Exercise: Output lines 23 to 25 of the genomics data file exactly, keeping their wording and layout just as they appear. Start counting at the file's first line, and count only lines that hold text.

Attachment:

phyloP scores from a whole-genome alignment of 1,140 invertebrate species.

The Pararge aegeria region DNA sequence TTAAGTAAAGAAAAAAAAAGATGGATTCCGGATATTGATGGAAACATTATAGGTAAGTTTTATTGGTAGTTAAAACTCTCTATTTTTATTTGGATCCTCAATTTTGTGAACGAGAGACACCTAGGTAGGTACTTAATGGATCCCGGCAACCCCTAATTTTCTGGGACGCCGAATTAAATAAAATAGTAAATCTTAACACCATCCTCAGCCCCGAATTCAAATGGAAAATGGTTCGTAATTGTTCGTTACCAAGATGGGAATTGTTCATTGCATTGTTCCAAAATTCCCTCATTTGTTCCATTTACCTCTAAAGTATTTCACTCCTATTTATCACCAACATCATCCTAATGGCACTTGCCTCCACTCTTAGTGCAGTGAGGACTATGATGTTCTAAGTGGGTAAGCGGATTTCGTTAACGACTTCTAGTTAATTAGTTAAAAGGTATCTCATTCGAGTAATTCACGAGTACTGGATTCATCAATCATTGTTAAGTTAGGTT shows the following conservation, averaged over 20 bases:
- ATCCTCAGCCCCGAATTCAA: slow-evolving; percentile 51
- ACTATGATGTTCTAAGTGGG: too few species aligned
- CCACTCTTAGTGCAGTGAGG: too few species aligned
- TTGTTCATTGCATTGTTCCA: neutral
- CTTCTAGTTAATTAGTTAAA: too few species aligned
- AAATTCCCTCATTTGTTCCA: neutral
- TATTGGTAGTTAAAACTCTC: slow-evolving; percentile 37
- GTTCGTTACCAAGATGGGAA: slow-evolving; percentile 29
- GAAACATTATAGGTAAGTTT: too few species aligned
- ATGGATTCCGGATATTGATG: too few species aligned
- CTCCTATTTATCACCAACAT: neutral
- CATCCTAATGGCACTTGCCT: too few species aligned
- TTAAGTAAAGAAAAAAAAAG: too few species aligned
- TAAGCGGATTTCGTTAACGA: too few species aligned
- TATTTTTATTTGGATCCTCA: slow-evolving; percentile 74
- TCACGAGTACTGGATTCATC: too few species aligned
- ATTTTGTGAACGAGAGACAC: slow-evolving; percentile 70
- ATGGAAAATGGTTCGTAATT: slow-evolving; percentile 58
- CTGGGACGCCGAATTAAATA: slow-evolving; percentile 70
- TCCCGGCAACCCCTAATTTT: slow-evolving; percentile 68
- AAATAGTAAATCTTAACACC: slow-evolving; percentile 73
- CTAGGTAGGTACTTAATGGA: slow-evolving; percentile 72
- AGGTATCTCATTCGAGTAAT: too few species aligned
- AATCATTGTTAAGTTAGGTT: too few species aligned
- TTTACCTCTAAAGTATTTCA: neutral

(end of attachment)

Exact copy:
- AAATAGTAAATCTTAACACC: slow-evolving; percentile 73
- CTAGGTAGGTACTTAATGGA: slow-evolving; percentile 72
- AGGTATCTCATTCGAGTAAT: too few species aligned